What is the Means Test?
This is the test that determines whether an individual can file a Chapter 7 bankruptcy instead of a Chapter 13 case. Prior to 2005, high-income individuals (including entertainers, producers, Wall Street executives, and professional baseball players) could file a Chapter 7 bankruptcy, but the Bankrutpcy Court could decide to dismiss the case if the judge felt they made too much money or had too lavish a lifestyle to be able to walk away from all of their debts. Now, the bankruptcy judge has less discretion in the matter. The Bankruptcy Code now has a mathematical formula for determining whether a person makes too much money to file a Chapter 7 case. This is the means test.
The only debtors who do not have to satisfy the means test are disabled veterans, reservists, National guard members, and debtors whose debts are primarily non-consumer (business) debts.
The Bankruptcy Code defines “consumer debt” as debt incurred for personal, family, or household purposes. ”Business debt” is not defined in the Bankruptcy Code. Lacking a technical definition, the bankruptcy courts consider the intention of the debt at the time it was incurred, not the nature of the debt at the time the bankruptcy case is filed. So, if the debt was incurred for a reason that did not involve a personal, family or household purpose, then it probably is a “business debt.”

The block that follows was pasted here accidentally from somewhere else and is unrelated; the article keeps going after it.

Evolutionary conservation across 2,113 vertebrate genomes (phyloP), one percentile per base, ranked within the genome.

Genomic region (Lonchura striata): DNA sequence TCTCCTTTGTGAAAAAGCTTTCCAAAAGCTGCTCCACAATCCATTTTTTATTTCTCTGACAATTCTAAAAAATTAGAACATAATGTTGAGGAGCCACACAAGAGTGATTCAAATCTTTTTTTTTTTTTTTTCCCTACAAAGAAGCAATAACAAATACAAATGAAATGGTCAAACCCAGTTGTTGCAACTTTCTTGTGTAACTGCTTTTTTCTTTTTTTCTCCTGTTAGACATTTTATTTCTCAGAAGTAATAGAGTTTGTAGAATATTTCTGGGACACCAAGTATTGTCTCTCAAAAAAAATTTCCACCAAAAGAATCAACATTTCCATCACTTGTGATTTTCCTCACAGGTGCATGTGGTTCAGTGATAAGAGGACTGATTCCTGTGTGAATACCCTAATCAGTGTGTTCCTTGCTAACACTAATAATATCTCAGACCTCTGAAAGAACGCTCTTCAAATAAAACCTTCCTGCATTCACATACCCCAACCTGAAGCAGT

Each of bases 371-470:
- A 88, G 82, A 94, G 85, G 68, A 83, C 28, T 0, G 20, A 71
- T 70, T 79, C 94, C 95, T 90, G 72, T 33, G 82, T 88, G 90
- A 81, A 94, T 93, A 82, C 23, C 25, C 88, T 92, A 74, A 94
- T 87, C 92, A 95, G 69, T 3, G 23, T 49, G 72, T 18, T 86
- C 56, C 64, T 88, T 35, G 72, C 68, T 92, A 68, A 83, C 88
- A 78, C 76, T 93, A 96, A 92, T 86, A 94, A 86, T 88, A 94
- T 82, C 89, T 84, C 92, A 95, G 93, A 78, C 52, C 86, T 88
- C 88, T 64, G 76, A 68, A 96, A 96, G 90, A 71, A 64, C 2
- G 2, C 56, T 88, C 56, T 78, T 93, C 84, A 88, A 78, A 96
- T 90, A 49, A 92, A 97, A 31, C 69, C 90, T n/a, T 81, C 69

The debtor’s intention is determined at the time the debt was incurred. For example, if the debtor incurred a mortgage loan to buy a home, then, later, he or she started renting the house out for income, the mortgage loan is a consumer debt because it was incurred for personal use, not as a real estate investment.
If the debts reported on the bankruptcy petition and schedules are primarily non-consumer debts (i.e. business debts), the debtor does not need to satisfy the means test. Most courts interpret “primarily” as meaning “more than one-half.”
Are tax debts considered to be consumer debts or business debts?
Many people filing bankruptcy have unpaid taxes, including unpaid personal income taxes. Since tax debts were not debts that were originally incurred for personal, family, or household purposes, most courts consider tax debts not to be consumer debts.